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Article: Public perception and behavior change in relationship to hot weather and air pollution

TitlePublic perception and behavior change in relationship to hot weather and air pollution
Authors
Issue Date2008
PublisherAcademic Press. The Journal's web site is located at http://www.elsevier.com/locate/envres
Citation
Environmental Research, 2008, v. 107 n. 3, p. 401-411 How to Cite?
AbstractBackground: Changes in climate systems are increasing heat wave frequency and air stagnation, both conditions associated with exacerbating poor air quality and of considerable public health concern. Objectives: Heat and air pollution advisory systems are in place in many cities for early detection and response to reduce health consequences, or severity of adverse conditions. Whereas the ability to forecast heat waves and/or air pollution episodes has become increasingly sophisticated and accurate, little is known about the effectiveness of advisories in altering public behavior. Methods: Air quality and meteorological conditions were measured during advisory and control days in Portland, OR and Houston, TX in 2005 and 2006 and 1962 subjects were interviewed by telephone about their perception and response to these conditions. Results: Elevated ambient temperatures were accurately recognized regardless of air conditioning use; in Portland, respondents resorted to active cooling behavior (AC, fan, etc.), while in Houston no such change was observed. More heat-related symptoms were reported in Portland compared to Houston, probably due to low air conditioning use in the northwest. One-third of study participants were aware of air quality advisories but only ∼10-15% claimed to have changed activities during such an episode. Not the advisory, however, drove their behavior change, but rather the perception of poor air quality, which was not related to PM 2.5 or ozone measurements. Conclusions: Messages are not reaching the public during potentially hazardous weather and air quality conditions. Climatic forecasts are increasingly predictive but public agencies fail to mount an appropriate outreach response. © 2008 Elsevier Inc. All rights reserved.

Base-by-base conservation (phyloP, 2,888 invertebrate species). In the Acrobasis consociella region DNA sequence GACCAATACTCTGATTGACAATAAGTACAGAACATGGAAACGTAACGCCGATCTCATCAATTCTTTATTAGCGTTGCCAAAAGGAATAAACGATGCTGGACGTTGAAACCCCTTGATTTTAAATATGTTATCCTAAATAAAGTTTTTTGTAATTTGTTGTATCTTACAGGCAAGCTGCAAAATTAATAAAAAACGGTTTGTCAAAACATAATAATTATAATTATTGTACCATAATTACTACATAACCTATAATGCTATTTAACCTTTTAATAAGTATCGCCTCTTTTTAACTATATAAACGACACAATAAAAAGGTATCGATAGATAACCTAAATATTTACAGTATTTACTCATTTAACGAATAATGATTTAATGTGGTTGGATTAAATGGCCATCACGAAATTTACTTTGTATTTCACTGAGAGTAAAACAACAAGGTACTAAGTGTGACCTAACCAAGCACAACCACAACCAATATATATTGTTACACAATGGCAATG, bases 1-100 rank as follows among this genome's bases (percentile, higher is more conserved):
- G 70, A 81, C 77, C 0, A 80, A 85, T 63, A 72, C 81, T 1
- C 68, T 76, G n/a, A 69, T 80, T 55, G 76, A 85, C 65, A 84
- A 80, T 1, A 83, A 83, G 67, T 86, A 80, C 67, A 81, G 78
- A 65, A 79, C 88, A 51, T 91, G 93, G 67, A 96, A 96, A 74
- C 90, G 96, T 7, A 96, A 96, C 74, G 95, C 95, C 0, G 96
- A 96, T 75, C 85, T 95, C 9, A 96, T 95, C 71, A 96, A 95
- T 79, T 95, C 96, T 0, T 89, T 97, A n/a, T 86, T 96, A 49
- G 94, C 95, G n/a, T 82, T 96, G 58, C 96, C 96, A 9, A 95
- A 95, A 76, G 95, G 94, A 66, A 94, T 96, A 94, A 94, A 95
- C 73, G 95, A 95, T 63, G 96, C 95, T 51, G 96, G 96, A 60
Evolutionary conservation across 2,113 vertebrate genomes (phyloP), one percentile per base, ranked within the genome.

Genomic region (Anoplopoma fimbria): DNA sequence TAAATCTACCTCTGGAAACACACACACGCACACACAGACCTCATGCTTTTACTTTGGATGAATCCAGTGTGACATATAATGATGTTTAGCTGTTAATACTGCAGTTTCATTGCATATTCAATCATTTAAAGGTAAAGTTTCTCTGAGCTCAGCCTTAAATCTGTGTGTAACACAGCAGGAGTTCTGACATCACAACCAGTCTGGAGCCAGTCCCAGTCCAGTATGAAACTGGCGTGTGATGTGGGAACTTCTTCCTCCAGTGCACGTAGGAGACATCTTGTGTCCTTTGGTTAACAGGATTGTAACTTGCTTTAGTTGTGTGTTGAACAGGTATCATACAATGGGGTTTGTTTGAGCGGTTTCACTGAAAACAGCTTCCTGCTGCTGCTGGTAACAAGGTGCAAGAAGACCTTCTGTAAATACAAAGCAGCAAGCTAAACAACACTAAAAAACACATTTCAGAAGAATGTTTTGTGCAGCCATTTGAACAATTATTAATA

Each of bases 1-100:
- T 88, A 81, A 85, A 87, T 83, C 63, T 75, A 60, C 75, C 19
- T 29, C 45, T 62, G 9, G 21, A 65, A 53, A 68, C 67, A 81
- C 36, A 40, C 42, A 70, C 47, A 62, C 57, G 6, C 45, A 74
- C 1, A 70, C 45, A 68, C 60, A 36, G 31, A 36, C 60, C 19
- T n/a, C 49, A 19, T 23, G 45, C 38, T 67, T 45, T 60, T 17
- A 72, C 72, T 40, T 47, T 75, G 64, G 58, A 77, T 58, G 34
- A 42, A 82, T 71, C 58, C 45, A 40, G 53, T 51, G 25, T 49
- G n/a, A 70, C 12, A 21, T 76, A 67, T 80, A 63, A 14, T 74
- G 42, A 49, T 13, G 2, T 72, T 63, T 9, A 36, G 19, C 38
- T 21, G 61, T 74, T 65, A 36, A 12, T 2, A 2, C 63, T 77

Persistent Identifierhttp://hdl.handle.net/10722/86333
ISSN
2015 Impact Factor: 3.088
2015 SCImago Journal Rankings: 1.452
ISI Accession Number ID
References

 

DC FieldValueLanguage
dc.contributor.authorSemenza, JCen_HK
dc.contributor.authorWilson, DJen_HK
dc.contributor.authorParra, Jen_HK
dc.contributor.authorBontempo, BDen_HK
dc.contributor.authorHart, Men_HK
dc.contributor.authorSailor, DJen_HK
dc.contributor.authorGeorge, LAen_HK
dc.date.accessioned2010-09-06T09:15:34Z-
dc.date.available2010-09-06T09:15:34Z-
dc.date.issued2008en_HK
dc.identifier.citationEnvironmental Research, 2008, v. 107 n. 3, p. 401-411en_HK
dc.identifier.issn0013-9351en_HK
dc.identifier.urihttp://hdl.handle.net/10722/86333-